Meanwhile, O’Neill “dismantled” the classroom and got rid of all the material because she wanted to convert the space into a weight room. She transferred all the students into other courses.
There’s another wrinkle here: some CTE programs are funded by federal Perkins grants. Asbury Park’s Allied Health Academy is one of them. The district has a shady history with Perkins grants: when former Asbury Park superintendent Lamont Repollet was chosen by Gov. Phil Murphy to be the new Education Commissioner, one of his first actions was to cancel all “consolidated reports,” which is what the DOE calls annual audits to assure compliance with the dispersal of federal funding like Perkins grants. Why did he cancel them?
As I reported then, he took this action because he was miffed that the DOE had found 32 ways in which Asbury Park School District misallocated federal funds and/or didn’t comply with regulations. Here’s an example:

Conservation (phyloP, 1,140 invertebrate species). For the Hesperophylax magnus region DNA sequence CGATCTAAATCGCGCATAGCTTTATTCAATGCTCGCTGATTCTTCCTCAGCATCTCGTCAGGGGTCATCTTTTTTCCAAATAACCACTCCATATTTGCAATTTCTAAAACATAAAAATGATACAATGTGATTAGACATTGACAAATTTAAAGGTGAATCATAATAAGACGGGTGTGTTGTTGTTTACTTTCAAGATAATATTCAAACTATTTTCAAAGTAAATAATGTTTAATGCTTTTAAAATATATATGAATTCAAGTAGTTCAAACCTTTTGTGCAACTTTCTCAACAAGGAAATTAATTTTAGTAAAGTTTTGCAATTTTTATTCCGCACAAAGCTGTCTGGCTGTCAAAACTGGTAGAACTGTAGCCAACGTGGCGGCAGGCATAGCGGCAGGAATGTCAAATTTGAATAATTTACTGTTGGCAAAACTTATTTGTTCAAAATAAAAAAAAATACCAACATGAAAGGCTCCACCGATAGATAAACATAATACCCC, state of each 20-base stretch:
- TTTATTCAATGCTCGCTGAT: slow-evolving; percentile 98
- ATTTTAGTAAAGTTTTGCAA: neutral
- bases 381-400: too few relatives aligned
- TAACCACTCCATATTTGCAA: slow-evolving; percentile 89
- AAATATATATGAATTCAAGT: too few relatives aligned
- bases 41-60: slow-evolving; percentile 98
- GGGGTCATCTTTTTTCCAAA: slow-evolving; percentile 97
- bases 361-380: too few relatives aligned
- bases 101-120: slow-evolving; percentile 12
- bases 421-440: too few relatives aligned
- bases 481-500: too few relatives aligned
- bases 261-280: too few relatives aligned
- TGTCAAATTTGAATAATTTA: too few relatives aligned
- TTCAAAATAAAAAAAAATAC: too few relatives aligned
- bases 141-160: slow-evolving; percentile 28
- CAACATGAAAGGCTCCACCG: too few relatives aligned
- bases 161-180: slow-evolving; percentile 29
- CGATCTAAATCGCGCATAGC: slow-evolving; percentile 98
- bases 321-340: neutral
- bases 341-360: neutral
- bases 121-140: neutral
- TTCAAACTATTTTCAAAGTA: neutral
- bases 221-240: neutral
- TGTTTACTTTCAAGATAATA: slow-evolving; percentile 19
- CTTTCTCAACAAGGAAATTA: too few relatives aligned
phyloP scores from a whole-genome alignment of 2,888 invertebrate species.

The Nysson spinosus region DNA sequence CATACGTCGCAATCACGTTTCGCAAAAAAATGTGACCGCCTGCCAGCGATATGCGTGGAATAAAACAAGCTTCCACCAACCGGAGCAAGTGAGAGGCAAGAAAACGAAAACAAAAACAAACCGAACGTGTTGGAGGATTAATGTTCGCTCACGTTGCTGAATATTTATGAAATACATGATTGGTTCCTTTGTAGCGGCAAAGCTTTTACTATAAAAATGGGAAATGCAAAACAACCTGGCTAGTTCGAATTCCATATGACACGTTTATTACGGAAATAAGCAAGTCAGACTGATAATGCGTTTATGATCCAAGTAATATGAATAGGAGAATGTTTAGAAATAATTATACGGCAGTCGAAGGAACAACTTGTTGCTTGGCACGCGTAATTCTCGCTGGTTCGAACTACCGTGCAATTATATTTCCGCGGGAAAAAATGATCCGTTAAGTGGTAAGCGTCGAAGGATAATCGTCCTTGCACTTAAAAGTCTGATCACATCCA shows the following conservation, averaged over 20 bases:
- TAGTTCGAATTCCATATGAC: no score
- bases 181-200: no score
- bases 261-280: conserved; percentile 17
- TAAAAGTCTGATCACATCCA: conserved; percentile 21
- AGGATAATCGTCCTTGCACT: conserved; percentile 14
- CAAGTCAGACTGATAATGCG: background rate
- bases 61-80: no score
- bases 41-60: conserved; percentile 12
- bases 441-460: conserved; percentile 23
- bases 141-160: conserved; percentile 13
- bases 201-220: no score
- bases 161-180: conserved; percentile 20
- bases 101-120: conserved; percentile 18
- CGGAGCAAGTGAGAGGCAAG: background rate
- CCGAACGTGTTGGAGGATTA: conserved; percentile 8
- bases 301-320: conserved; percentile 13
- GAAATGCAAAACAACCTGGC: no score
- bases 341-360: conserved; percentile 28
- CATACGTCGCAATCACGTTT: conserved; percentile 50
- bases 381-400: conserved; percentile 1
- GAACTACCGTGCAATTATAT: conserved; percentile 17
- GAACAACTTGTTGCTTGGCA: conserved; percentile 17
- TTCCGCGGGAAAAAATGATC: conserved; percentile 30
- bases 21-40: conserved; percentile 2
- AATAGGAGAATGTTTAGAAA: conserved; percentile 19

“Finding 17: The district is not offering a coherent sequence of courses for any of its CTE [Career Technical Education] programs that are being supported with Perkins funds. It appears that the district is offering a variety of electives without regard to sequencing for program completion. Citation: N.J.A.C. 6A:19-3.1.6(i): Program requirements. Required Action: The district must ensure that a coherent sequence of courses is offered for approved CTE programs supported with Perkins funding. The course sequence should consist of those courses identified in the approved program reapproval application. Programs and course sequence information should be available for students, teachers, guidance counselors, administrators and parents.”
After yesterday’s meeting in the auditorium, Adams and O’Neill blithely posted on Instagram and Twitter their success in shifting the blame from themselves to a celebrated teacher who left because of people like Adams and O’Neill.
“They all know it’s a bunch of bullshit and smoke and mirrors,” a source told me. “That’s why you put it on Twitter and Instagram.”
Or, as Sciarra of the Education Law Center told Tom Moran, “We have a few districts that just cannot seem to come together and figure out how to use the resources they have” and a DOE that “is simply not equipped to do its job.”
This is how students, teachers, and families in Asbury Park–and elsewhere in New Jersey– lose.